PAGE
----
4. A Longer Life
With few exceptions, all of us would like the opportunity to add years to our life, especially if they were quality years in which we could be productive or enjoy the activities of retirement. While it is true that people are living slightly longer than they did a century ago, it is debatable whether the quality of that life is better. We know though that it is possible to live a longer life, even to live a good, long life. There is an old adage that says, “If you want to live to a ripe old age, choose your grandparents wisely.” The point being that there are some things that are out of our control. We have a genetic “shelf life” built into each of us and that varies widely from one person to the next. Yet, generally speaking, experts suggest that the human body was designed to live 120-150 years. In fact, some scientists believe the human body was created to live a thousand years! Even taking the lowest figure, 120 years is still far more than most people live, although there are people who do live well over 100 years demonstrating that it is possible. If it is possible for one person to do it, then the body is designed to live that long.
Still, it is unusual enough that if someone does live to be 100, the local newspapers want to do an interview and ask him or her what the secret to longevity is. Some of the “secrets” these centenarians give are quite amusing and often contradictory. One will say he drinks alcohol every day, the other says he never touches alcohol. One says hard work, the other says no work! But of all the questions asked, one question is never asked. Why does less than only one in 1,000 live past the age of 100? What is keeping the rest from reaching the century mark?
Honestly, none of the 100 year olds seem to have a “special secret,” and there is no secret to longevity common to them all. As much as diet and exercise are important factors, that does not seem to be the secret. Many of them do not have diets different from the average person and many of them do not regularly exercise. Conversely, many people who eat well and regularly exercise all their lives do not live nearly as long. Does that mean you should ignore good eating habits and regular exercise? Of course not. But there must be something else, some factor that is common to everyone, that prevents 99+% of the population from reaching 100 years of age.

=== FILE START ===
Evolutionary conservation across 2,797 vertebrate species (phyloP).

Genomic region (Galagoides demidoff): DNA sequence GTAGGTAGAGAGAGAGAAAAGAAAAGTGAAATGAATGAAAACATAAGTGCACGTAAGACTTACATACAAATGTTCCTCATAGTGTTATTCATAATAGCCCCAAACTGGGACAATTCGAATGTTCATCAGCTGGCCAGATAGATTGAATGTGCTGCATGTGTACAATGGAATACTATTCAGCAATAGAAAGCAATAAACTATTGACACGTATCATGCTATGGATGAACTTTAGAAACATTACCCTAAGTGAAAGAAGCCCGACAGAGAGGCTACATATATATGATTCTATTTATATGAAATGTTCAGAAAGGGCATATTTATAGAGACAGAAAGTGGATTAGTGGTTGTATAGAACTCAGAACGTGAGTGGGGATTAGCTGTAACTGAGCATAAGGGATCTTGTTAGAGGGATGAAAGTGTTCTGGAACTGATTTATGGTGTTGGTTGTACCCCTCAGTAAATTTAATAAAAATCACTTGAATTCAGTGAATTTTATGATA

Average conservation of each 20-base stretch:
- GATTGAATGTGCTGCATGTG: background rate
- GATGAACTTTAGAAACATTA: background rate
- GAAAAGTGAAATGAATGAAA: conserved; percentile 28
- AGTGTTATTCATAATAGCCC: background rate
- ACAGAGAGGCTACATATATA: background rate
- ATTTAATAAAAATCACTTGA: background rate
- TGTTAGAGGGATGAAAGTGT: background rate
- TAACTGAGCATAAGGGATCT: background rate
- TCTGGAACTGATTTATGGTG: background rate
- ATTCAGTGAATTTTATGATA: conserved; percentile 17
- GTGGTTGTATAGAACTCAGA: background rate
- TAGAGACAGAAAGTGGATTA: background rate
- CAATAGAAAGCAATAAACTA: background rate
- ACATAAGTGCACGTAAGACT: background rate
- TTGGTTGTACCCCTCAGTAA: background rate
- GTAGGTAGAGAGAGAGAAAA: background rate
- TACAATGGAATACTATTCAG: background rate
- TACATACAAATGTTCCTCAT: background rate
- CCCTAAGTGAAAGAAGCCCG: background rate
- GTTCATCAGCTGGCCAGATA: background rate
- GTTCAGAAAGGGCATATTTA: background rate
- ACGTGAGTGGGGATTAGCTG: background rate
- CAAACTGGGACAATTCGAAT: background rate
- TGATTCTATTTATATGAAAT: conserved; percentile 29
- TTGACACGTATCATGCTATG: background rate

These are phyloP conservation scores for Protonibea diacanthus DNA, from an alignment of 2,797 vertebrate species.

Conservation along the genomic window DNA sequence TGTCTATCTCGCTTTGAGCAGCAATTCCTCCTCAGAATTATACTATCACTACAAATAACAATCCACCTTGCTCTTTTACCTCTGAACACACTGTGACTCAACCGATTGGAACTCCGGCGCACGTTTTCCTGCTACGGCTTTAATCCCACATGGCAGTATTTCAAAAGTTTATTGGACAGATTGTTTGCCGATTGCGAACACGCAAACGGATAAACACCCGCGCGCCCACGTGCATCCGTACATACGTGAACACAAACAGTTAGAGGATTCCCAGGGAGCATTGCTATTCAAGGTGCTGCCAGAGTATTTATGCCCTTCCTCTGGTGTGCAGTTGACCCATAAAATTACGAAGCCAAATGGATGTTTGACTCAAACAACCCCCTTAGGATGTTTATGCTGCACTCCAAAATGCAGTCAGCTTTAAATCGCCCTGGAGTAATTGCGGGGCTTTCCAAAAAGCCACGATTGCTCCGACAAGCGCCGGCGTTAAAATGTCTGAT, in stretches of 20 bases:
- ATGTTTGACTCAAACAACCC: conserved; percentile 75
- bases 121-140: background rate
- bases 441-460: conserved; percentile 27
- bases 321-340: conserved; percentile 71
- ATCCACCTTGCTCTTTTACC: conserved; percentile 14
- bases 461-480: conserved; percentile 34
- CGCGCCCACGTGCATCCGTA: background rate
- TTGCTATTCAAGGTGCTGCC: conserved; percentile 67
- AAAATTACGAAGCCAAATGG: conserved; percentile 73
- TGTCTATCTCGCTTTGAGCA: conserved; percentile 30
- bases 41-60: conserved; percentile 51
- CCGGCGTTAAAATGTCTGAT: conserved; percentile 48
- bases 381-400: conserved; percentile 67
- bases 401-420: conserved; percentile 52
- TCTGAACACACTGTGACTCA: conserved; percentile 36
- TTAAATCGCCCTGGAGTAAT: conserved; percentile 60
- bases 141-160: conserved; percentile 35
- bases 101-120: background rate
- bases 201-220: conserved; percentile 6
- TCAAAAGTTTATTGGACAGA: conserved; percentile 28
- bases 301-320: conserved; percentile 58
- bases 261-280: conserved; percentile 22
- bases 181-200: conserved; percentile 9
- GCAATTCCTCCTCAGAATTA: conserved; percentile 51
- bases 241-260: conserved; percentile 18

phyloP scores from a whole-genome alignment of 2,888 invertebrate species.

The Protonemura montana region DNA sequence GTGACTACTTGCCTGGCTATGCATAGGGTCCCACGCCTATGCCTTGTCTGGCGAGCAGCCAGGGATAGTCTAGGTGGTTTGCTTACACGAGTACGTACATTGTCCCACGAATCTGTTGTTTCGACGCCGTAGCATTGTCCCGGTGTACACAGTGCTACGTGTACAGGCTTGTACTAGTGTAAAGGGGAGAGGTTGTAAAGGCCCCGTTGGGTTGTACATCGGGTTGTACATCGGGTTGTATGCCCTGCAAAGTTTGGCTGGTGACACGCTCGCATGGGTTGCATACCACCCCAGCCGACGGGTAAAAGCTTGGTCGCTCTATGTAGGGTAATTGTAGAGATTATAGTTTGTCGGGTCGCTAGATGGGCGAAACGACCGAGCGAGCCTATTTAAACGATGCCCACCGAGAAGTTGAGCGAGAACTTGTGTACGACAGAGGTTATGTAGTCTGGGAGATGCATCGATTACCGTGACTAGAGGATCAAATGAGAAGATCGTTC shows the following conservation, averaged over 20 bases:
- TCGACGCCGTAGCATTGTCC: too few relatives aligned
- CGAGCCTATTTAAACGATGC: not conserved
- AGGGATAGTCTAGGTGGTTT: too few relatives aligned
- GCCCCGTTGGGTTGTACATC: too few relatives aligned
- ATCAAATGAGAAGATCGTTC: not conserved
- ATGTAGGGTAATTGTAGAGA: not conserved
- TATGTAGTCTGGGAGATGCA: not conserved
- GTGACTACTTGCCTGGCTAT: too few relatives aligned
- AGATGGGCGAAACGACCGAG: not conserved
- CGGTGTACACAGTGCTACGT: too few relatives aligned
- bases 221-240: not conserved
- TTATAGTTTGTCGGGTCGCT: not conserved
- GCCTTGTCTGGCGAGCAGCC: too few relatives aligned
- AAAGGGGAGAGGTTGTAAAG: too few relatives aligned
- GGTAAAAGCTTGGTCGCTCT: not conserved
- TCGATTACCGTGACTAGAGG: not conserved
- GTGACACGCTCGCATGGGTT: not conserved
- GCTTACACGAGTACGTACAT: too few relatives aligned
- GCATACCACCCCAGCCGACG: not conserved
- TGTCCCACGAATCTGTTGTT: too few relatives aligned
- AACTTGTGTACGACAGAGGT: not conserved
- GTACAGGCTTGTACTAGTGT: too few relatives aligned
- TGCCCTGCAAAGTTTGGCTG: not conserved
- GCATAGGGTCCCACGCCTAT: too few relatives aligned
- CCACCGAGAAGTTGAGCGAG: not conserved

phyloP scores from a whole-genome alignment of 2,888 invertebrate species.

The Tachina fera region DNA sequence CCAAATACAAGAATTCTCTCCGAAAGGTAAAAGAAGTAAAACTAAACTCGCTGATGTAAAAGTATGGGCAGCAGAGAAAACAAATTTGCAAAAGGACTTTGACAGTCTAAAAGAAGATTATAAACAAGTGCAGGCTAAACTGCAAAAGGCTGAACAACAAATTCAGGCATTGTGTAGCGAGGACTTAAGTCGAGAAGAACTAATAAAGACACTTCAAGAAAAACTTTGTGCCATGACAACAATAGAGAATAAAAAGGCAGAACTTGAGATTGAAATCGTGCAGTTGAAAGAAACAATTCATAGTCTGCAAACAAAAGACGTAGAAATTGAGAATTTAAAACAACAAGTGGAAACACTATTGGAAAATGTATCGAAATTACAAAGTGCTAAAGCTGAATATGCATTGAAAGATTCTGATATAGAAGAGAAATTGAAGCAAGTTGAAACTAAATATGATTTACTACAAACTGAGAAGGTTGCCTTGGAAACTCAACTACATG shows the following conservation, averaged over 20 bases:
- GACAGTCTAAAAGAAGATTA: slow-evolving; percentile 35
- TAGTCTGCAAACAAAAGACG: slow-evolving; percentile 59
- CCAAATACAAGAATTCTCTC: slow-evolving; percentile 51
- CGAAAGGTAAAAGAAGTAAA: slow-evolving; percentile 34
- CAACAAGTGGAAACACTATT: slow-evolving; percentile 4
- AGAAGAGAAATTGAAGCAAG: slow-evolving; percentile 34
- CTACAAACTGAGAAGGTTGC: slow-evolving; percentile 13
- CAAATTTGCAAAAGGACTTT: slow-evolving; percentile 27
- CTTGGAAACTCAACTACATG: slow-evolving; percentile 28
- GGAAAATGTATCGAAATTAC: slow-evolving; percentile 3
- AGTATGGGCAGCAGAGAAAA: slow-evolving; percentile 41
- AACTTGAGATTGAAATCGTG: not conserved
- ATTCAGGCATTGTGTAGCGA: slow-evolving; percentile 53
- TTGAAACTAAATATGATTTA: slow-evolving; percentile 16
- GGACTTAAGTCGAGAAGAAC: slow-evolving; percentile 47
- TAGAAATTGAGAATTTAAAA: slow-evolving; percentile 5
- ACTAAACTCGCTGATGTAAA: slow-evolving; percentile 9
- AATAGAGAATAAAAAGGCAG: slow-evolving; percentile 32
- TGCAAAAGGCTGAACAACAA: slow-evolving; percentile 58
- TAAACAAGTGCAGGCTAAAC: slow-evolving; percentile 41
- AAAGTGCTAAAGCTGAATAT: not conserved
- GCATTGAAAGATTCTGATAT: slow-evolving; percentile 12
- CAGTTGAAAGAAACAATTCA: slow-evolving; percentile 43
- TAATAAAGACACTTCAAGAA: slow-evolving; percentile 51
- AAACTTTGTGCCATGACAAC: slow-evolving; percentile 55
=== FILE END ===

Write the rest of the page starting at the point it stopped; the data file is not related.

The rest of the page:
While not claiming to have the answers, I have a suggestion. The ability of your body to generate life, the vital mental impulses to all parts of the body enabling them to work in a coordinated manner, is essential to a long and healthy life. Some people may have naturally better functioning nerve systems, more powerful generators if you will. Clearly, the ability to get these vital messages through to all organs, tissues and cells is as important a factor as the ability of the body to generate them in the first place. It’s no coincidence that people who do not live to be 100 have bodies that quit working properly. The heart is the most common factor but we also blame pre-100 deaths on problems of the lungs, kidney and liver.
Here’s another question no one seems to be asking. If the body is designed to last 120 years, why do some of the parts break down along the way? One factor definitely is a lack of vital life energy from the brain to the parts over the nerve pathways. That is where the chiropractor comes in, correcting vertebral subluxations that deprive the body of life-giving, life-extending, vital mental impulses. Does that mean that going to a chiropractor will guarantee a longer life? No, there are no guarantees that you will not be hit by a truck tomorrow. But we can say just by sheer logic that, all things being equal and barring unforeseen trauma, if you have a good nerve supply, you have to live longer than if you do not. Just as, all things being equal, exercising and eating healthy will extend your life.
Chiropractic enables you to have a good nerve supply.
By: Dr. Joeseph Strauss, D.C.